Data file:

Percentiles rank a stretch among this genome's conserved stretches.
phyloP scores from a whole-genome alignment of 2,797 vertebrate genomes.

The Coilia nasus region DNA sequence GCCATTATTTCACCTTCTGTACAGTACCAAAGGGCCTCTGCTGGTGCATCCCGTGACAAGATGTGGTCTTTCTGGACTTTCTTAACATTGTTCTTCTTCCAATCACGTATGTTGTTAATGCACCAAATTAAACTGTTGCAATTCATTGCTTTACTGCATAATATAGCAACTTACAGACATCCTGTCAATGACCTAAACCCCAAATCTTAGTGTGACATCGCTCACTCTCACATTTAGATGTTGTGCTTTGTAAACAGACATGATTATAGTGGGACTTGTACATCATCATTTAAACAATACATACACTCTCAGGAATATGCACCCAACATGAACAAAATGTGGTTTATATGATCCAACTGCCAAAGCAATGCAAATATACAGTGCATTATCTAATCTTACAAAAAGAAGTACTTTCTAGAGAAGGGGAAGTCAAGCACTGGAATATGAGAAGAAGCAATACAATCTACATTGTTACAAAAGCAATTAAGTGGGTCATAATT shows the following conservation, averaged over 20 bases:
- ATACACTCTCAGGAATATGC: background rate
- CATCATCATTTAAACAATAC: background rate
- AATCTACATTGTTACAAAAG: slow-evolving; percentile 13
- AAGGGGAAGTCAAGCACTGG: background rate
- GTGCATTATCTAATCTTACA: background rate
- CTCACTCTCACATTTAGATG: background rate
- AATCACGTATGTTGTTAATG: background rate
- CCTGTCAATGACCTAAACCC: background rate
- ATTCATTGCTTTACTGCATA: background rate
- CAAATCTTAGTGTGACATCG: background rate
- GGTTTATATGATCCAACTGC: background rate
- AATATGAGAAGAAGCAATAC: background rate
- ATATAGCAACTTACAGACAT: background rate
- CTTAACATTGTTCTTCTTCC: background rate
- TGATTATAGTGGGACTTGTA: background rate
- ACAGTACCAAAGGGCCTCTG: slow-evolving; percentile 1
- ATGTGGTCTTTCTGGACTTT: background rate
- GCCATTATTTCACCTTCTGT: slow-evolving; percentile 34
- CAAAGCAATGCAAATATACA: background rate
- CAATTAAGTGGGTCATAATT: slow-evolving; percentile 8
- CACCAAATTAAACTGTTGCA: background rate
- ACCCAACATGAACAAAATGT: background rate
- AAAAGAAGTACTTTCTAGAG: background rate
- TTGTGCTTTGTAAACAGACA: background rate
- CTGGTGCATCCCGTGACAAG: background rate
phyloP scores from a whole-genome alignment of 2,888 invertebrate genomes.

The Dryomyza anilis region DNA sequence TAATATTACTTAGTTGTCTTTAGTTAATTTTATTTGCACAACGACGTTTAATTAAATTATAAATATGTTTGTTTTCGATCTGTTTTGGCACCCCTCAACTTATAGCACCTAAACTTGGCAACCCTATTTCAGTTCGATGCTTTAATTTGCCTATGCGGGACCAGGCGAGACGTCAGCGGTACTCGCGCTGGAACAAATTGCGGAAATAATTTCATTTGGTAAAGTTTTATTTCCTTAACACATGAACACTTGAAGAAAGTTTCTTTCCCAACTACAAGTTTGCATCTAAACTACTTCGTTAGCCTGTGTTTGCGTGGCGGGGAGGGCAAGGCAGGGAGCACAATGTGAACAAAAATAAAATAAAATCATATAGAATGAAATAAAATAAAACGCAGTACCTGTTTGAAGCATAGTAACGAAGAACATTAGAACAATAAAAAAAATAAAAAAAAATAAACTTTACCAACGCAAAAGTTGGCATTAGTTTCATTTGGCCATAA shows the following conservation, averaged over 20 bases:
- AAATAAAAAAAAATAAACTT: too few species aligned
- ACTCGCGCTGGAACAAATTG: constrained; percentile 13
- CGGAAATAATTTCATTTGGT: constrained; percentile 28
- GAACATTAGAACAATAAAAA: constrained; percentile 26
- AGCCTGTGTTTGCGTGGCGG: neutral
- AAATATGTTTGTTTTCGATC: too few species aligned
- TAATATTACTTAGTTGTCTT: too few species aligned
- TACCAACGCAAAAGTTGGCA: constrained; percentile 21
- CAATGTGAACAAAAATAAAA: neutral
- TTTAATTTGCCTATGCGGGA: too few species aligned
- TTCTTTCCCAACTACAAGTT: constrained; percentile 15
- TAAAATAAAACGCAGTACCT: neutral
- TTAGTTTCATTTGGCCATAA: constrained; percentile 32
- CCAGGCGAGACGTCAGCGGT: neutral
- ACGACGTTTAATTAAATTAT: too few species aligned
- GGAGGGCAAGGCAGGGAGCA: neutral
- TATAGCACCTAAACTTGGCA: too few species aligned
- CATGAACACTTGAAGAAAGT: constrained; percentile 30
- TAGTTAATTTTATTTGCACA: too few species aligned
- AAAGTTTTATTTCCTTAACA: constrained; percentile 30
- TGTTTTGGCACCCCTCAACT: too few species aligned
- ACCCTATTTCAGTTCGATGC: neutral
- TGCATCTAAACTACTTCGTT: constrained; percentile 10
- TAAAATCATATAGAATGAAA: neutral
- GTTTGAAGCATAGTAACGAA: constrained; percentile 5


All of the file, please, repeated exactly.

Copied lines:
Percentiles rank a stretch among this genome's conserved stretches.
phyloP scores from a whole-genome alignment of 2,797 vertebrate genomes.

The Coilia nasus region DNA sequence GCCATTATTTCACCTTCTGTACAGTACCAAAGGGCCTCTGCTGGTGCATCCCGTGACAAGATGTGGTCTTTCTGGACTTTCTTAACATTGTTCTTCTTCCAATCACGTATGTTGTTAATGCACCAAATTAAACTGTTGCAATTCATTGCTTTACTGCATAATATAGCAACTTACAGACATCCTGTCAATGACCTAAACCCCAAATCTTAGTGTGACATCGCTCACTCTCACATTTAGATGTTGTGCTTTGTAAACAGACATGATTATAGTGGGACTTGTACATCATCATTTAAACAATACATACACTCTCAGGAATATGCACCCAACATGAACAAAATGTGGTTTATATGATCCAACTGCCAAAGCAATGCAAATATACAGTGCATTATCTAATCTTACAAAAAGAAGTACTTTCTAGAGAAGGGGAAGTCAAGCACTGGAATATGAGAAGAAGCAATACAATCTACATTGTTACAAAAGCAATTAAGTGGGTCATAATT shows the following conservation, averaged over 20 bases:
- ATACACTCTCAGGAATATGC: background rate
- CATCATCATTTAAACAATAC: background rate
- AATCTACATTGTTACAAAAG: slow-evolving; percentile 13
- AAGGGGAAGTCAAGCACTGG: background rate
- GTGCATTATCTAATCTTACA: background rate
- CTCACTCTCACATTTAGATG: background rate
- AATCACGTATGTTGTTAATG: background rate
- CCTGTCAATGACCTAAACCC: background rate
- ATTCATTGCTTTACTGCATA: background rate
- CAAATCTTAGTGTGACATCG: background rate
- GGTTTATATGATCCAACTGC: background rate
- AATATGAGAAGAAGCAATAC: background rate
- ATATAGCAACTTACAGACAT: background rate
- CTTAACATTGTTCTTCTTCC: background rate
- TGATTATAGTGGGACTTGTA: background rate
- ACAGTACCAAAGGGCCTCTG: slow-evolving; percentile 1
- ATGTGGTCTTTCTGGACTTT: background rate
- GCCATTATTTCACCTTCTGT: slow-evolving; percentile 34
- CAAAGCAATGCAAATATACA: background rate
- CAATTAAGTGGGTCATAATT: slow-evolving; percentile 8
- CACCAAATTAAACTGTTGCA: background rate
- ACCCAACATGAACAAAATGT: background rate
- AAAAGAAGTACTTTCTAGAG: background rate
- TTGTGCTTTGTAAACAGACA: background rate
- CTGGTGCATCCCGTGACAAG: background rate
phyloP scores from a whole-genome alignment of 2,888 invertebrate genomes.

The Dryomyza anilis region DNA sequence TAATATTACTTAGTTGTCTTTAGTTAATTTTATTTGCACAACGACGTTTAATTAAATTATAAATATGTTTGTTTTCGATCTGTTTTGGCACCCCTCAACTTATAGCACCTAAACTTGGCAACCCTATTTCAGTTCGATGCTTTAATTTGCCTATGCGGGACCAGGCGAGACGTCAGCGGTACTCGCGCTGGAACAAATTGCGGAAATAATTTCATTTGGTAAAGTTTTATTTCCTTAACACATGAACACTTGAAGAAAGTTTCTTTCCCAACTACAAGTTTGCATCTAAACTACTTCGTTAGCCTGTGTTTGCGTGGCGGGGAGGGCAAGGCAGGGAGCACAATGTGAACAAAAATAAAATAAAATCATATAGAATGAAATAAAATAAAACGCAGTACCTGTTTGAAGCATAGTAACGAAGAACATTAGAACAATAAAAAAAATAAAAAAAAATAAACTTTACCAACGCAAAAGTTGGCATTAGTTTCATTTGGCCATAA shows the following conservation, averaged over 20 bases:
- AAATAAAAAAAAATAAACTT: too few species aligned
- ACTCGCGCTGGAACAAATTG: constrained; percentile 13
- CGGAAATAATTTCATTTGGT: constrained; percentile 28
- GAACATTAGAACAATAAAAA: constrained; percentile 26
- AGCCTGTGTTTGCGTGGCGG: neutral
- AAATATGTTTGTTTTCGATC: too few species aligned
- TAATATTACTTAGTTGTCTT: too few species aligned
- TACCAACGCAAAAGTTGGCA: constrained; percentile 21
- CAATGTGAACAAAAATAAAA: neutral
- TTTAATTTGCCTATGCGGGA: too few species aligned
- TTCTTTCCCAACTACAAGTT: constrained; percentile 15
- TAAAATAAAACGCAGTACCT: neutral
- TTAGTTTCATTTGGCCATAA: constrained; percentile 32
- CCAGGCGAGACGTCAGCGGT: neutral
- ACGACGTTTAATTAAATTAT: too few species aligned
- GGAGGGCAAGGCAGGGAGCA: neutral
- TATAGCACCTAAACTTGGCA: too few species aligned
- CATGAACACTTGAAGAAAGT: constrained; percentile 30
- TAGTTAATTTTATTTGCACA: too few species aligned
- AAAGTTTTATTTCCTTAACA: constrained; percentile 30
- TGTTTTGGCACCCCTCAACT: too few species aligned
- ACCCTATTTCAGTTCGATGC: neutral
- TGCATCTAAACTACTTCGTT: constrained; percentile 10
- TAAAATCATATAGAATGAAA: neutral
- GTTTGAAGCATAGTAACGAA: constrained; percentile 5